Friday, December 09, 2011

House Leaders Ask CFPB to Study Impact of Fed’s Ability to Pay Rules on Credit

In a bi-partisan letter to the Consumer Financial Protection Bureau, House Financial Services Committee Chair Spencer Bachus (R-Ala) and senior committee members asked the Bureau to study and report back on the impact of the ability to pay rules implemented by the Federal Reserve before the CFPB took over implementation of the Credit CARD Act. The rules, amending Regulation Z, took effect October 1, 2011 and required all consumers to demonstrate an independent ability to pay rather than the dual standard for college-age consumers and all others called for in the legislation. The House leaders requested the CFPB to conduct an extensive review of the potential impact that these new rules are having on the ability of consumers to obtain credit and amend Regulation Z if it finds a negative impact. They urged the Bureau to begin this process before the end of the year. The letter was also signed by, among others, Committee Ranking Member Barney Frank (D-MA) and Rep. Carolyn Maloney (D-NY), an author of the Credit CARD Act.

The Federal Reserve’s final rules create a uniform standard requiring all consumers to demonstrate an independent ability to repay. The Members believe that these rules contradict the Congressional intent of the Credit CARD Act since the Act created two distinct standards, one for younger consumers and one for all others. They also are concerned that these rules will disadvantage stay-at-home spouses who may not have an independent source of income but whom may have ample household income to secure lines of credit.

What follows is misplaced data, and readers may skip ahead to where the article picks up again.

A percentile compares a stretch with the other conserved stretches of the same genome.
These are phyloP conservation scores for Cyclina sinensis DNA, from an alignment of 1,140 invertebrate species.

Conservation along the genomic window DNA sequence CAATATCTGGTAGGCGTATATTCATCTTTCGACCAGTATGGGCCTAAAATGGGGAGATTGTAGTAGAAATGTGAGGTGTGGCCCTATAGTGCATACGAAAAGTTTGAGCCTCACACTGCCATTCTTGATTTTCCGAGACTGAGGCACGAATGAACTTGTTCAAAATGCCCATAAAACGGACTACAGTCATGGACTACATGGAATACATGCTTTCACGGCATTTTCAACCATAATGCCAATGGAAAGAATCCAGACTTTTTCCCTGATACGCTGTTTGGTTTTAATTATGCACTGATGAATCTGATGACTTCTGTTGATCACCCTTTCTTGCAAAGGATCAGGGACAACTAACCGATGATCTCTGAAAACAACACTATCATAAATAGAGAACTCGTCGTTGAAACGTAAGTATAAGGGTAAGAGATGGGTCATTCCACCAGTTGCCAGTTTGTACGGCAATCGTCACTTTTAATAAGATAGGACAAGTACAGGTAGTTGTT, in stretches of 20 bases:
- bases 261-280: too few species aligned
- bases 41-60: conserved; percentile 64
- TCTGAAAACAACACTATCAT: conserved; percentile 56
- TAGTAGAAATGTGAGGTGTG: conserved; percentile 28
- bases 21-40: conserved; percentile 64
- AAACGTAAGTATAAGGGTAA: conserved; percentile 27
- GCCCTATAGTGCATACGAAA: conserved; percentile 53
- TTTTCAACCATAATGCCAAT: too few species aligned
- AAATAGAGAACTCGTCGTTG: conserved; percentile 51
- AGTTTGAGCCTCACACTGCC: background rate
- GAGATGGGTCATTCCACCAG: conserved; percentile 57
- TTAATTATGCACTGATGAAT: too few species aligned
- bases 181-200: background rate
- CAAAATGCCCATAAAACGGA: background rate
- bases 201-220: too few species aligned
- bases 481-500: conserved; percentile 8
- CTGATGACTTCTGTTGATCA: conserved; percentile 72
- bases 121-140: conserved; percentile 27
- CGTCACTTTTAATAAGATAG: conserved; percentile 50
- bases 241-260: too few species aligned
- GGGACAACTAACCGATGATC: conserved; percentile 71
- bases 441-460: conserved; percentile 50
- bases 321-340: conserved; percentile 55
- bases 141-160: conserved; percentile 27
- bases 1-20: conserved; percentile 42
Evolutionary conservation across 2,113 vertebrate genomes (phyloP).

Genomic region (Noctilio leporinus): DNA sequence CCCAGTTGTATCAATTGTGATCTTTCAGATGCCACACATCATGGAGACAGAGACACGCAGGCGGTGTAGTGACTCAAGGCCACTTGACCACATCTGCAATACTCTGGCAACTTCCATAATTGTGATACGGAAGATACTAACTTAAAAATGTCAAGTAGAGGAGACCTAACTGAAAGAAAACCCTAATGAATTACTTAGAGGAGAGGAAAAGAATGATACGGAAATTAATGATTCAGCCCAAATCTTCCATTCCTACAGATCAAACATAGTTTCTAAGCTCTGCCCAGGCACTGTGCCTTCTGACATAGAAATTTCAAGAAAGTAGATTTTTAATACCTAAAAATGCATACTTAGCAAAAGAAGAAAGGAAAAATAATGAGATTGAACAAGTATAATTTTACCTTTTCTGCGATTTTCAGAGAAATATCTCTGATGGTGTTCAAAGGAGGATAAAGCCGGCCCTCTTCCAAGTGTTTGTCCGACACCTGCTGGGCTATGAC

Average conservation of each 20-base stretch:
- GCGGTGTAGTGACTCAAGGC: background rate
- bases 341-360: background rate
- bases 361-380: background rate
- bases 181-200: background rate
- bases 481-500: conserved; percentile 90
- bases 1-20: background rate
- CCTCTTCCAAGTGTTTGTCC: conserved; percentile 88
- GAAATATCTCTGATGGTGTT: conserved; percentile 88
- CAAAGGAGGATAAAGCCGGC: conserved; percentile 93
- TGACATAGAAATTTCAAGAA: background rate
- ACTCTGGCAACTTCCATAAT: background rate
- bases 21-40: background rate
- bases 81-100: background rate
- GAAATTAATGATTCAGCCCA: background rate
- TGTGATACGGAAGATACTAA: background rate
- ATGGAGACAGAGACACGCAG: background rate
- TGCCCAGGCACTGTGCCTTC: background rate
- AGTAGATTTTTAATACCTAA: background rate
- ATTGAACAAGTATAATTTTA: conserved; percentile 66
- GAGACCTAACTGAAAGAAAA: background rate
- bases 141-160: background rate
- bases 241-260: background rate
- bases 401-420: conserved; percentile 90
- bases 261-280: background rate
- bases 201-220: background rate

Members wrote to the Federal Reserve on May 6, 2011 requesting that the Fed, in consultation with the CFPB, undertake a study to look at the effects of applying a uniform standard on all consumers in the first six months after the implementation with a report back to Congress. They further requested that if it is found that stay-at-home spouses have been negatively impacted, the Board or the CFPB should then amend the rule to correct any problems it has found.

In its June 15th response to the House request, the Federal Reserve agreed that a study would be useful to assess unintended consequences of the rules. The Fed noted that the Bureau has the authority to design and conduct a study to inform potential future rulemaking. The Federal Reserve also said it was ready to consult with the Bureau in order to share their experience and expertise in this area.

The House Members noted that the CFPB has a unique perspective and can look across the credit card issuing industry to determine any potential negative impact. Through its consumer complaint line, the CFPB can also learn first-hand from those directly affected.

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